Kukla's Korner Hockey
from Loose Change at the Hockey News,
Man, I’d love to be Harley Hotchkiss. Aside from that whole chick-magnet thing and having unlimited access to Flames’ tickets, the man is entering The Promised Land of the Hockey World. He is going from simply being an influential member of the puck fraternity to a made man with a really cool jacket. Harley is being inducting into the Hockey Hall of Fame and he’s bringing three friends with him.continued
from Robin Brownlee of the Edmonton Sun,
Scream like hell if you must, but those are the factors NHL disciplinarian Colin Campbell took into account yesterday in deciding not to suspend John-Michael Liles of the Colorado Avalanche for sticking his knee out on Ryan Smyth of the Edmonton Oilers Monday. It goes without saying fans waiting to hear what supplemental discipline Campbell would issue after Liles felled Smyth with 29 seconds to play in the Oilers 2-1 win won’t be the least bit satisfied there is none whatsoever – no matter what his reasoning. Fair enough. That said, Campbell made the right call.more
from Ross McKeon of the San Francisco Chronicle,
As much as they hate to hear it north of the border, Canada is losing its grip on what it calls "Its Game." A look at what is happening in today's NHL shows the European invasion is taking hold. Every year, more players from overseas find their way onto the 30 team rosters, and now they are making an impact like never before.continued
via the LA Times (reg. req.),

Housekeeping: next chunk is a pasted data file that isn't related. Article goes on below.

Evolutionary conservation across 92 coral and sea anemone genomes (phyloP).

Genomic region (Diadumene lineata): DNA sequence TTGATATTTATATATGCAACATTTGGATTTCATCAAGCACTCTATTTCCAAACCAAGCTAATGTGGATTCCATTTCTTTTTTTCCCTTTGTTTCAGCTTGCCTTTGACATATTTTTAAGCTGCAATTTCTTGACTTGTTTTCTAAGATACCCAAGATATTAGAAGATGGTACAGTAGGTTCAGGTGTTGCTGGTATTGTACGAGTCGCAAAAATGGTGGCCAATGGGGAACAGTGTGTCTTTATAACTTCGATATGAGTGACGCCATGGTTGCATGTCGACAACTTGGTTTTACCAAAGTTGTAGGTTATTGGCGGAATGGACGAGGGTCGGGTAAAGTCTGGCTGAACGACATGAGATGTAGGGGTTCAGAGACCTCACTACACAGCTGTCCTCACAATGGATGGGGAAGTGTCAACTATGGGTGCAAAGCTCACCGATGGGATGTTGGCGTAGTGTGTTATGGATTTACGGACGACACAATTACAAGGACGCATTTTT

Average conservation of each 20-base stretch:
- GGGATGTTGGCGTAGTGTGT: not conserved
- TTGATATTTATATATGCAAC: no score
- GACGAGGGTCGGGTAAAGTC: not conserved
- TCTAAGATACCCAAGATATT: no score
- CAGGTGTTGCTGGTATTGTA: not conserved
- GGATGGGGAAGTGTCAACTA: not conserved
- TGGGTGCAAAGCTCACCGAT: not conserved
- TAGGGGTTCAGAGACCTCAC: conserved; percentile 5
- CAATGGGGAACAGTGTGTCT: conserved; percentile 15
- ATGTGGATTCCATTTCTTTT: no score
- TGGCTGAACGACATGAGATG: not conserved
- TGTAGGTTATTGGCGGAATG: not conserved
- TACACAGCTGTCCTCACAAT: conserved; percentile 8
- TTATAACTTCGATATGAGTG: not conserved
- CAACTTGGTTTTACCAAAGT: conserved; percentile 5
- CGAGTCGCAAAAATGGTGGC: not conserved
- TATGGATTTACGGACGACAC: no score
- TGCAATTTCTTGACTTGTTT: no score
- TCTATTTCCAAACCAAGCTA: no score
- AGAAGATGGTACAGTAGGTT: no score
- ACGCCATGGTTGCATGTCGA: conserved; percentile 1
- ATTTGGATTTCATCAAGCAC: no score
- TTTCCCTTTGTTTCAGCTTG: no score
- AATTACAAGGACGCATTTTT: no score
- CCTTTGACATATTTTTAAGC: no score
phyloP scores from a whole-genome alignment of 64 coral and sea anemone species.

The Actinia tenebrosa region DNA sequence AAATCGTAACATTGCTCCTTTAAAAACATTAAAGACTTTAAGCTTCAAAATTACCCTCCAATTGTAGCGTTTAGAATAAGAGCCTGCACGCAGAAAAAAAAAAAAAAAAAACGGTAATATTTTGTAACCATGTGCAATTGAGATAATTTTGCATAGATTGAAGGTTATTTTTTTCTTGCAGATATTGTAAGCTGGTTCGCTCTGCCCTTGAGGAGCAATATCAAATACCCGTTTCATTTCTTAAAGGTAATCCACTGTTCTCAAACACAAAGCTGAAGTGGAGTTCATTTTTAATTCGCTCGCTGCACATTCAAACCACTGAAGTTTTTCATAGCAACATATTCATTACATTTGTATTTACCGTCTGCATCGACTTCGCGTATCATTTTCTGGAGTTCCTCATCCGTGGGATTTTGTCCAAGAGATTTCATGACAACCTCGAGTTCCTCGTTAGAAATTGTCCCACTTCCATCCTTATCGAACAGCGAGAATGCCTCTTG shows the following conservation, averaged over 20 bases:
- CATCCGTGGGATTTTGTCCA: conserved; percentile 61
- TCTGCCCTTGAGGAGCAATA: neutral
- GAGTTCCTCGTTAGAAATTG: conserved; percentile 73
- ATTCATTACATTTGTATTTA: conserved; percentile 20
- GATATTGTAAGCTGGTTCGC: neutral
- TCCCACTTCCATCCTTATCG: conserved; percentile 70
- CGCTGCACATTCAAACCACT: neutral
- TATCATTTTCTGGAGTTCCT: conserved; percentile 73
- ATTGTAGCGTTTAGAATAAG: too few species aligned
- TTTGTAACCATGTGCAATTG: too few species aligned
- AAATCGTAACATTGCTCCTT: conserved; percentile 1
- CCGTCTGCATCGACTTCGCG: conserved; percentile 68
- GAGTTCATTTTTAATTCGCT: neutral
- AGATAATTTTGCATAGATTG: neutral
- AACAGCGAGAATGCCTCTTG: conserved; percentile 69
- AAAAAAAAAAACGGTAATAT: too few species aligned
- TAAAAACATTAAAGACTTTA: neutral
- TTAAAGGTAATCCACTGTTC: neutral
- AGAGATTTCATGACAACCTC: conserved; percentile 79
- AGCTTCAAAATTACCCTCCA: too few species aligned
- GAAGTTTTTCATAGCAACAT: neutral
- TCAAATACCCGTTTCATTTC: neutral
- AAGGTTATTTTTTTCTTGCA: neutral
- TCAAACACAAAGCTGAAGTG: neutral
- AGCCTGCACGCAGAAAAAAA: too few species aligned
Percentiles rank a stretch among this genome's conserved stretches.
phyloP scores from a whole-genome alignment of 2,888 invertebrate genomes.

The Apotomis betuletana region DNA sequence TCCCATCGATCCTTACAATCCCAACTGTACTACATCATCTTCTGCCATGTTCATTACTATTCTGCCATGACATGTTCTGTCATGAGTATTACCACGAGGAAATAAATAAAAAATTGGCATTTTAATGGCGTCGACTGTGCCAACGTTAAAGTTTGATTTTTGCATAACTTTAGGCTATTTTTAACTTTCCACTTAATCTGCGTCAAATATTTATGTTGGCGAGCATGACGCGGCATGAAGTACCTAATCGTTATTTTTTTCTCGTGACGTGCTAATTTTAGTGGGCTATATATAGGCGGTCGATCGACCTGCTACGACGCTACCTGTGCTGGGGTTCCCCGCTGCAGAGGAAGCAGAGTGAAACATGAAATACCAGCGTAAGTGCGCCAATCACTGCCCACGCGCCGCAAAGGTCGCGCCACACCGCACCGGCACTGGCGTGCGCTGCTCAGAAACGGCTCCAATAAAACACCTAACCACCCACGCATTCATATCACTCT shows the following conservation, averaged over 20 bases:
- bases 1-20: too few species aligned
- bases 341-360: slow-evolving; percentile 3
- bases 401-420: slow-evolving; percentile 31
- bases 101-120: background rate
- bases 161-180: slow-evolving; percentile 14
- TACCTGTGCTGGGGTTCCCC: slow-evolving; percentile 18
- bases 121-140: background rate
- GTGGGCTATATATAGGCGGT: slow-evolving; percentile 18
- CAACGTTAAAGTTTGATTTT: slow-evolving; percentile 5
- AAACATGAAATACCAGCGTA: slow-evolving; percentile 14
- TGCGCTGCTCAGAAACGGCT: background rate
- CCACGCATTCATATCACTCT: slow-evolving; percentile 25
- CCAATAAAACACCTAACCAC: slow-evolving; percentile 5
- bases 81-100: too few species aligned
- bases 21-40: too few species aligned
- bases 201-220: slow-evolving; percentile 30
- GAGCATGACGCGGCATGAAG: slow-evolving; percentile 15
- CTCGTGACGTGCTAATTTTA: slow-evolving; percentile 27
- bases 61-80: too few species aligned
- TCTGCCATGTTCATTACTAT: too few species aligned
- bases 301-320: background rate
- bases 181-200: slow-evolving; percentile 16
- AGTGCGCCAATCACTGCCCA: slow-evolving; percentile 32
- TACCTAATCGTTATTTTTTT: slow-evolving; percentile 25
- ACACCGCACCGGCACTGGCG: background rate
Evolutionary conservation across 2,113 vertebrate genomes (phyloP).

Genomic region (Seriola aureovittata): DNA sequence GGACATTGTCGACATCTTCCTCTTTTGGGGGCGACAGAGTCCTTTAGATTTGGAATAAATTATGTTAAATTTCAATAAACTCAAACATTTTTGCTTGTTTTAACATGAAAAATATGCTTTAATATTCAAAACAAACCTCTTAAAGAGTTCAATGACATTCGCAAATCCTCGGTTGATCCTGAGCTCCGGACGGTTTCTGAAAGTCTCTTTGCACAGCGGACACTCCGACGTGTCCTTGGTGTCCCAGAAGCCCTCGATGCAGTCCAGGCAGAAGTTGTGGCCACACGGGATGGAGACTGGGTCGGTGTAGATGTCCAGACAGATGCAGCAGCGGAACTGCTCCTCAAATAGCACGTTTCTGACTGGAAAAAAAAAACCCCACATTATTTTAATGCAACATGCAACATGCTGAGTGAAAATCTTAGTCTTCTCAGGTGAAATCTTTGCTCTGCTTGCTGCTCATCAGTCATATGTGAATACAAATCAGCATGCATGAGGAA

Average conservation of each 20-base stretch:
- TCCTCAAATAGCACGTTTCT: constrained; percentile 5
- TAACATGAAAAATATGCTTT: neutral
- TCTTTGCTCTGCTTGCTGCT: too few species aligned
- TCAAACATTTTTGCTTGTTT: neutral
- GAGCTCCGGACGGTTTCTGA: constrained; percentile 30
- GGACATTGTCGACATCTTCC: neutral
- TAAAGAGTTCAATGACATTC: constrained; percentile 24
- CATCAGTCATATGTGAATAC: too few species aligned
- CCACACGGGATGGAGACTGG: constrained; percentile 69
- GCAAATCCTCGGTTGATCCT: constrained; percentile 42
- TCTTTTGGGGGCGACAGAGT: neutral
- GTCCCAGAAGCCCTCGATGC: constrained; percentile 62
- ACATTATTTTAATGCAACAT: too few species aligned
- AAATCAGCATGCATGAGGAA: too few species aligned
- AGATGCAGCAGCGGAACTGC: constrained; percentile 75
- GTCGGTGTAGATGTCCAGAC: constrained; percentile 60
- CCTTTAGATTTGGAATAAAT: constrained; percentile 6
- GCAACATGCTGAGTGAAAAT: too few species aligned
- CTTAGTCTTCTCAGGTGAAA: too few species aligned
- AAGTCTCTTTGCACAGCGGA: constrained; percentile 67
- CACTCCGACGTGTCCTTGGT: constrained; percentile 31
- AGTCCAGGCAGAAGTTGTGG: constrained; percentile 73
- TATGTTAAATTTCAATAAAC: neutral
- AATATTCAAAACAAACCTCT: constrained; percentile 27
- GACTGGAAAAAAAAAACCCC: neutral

The NHL will upload game highlights directly onto YouTube's website as part of a broader agreement that is designed to help the league police — and profit from — hockey-related video that appears online. The agreement that will be announced today also promises the NHL a share of revenue generated by online advertising that appears on web pages with hockey-related video. "The NHL agreement is our first with the major sports leagues, but we also have some other exciting conversations going on with other leagues," said Kevin Donahue, vice president of content for YouTube. "The NHL clearly understands the value of the community factor on YouTube. This is designed to help … connect with their fans."
From USA Today: first "sports terrorism," now "tortorous contract interference"...
A court hearing is scheduled Wednesday in New York City to determine whether a preliminary injunction will be granted preventing Evgeni Malkin to continue playing for the Pittsburgh Penguins. "We don't believe these plaintiffs can establish a case for a preliminary injunction -- either on the facts or the law," NHL deputy commissioner Bill Daly says. "We're hopeful the court agrees." Malkin's former team, Metallurg Magnitogorsk, and Locomotive-Yaroslavl, another Russian hockey team, are suing the NHL, the Penguins, Calgary Flames and Edmonton Oilers because Malkin, Alexei Mikhnov (Oilers) and Andrei Taratukhin (Flames) were allowed to sign NHL contracts even though they allegedly had binding contracts with Russian teams. "The basis of the suit is that the National Hockey League and its member clubs tortuously interfered with the contracts of these players with the Russian clubs," says New York-based attorney Alexander Berkovich, who represents the Russian teams. "We also claim there is a conspiracy in violation of antitrust law between the NHL and its clubs."continued
from Phil Sheridan of the Philadelphia Inquirer,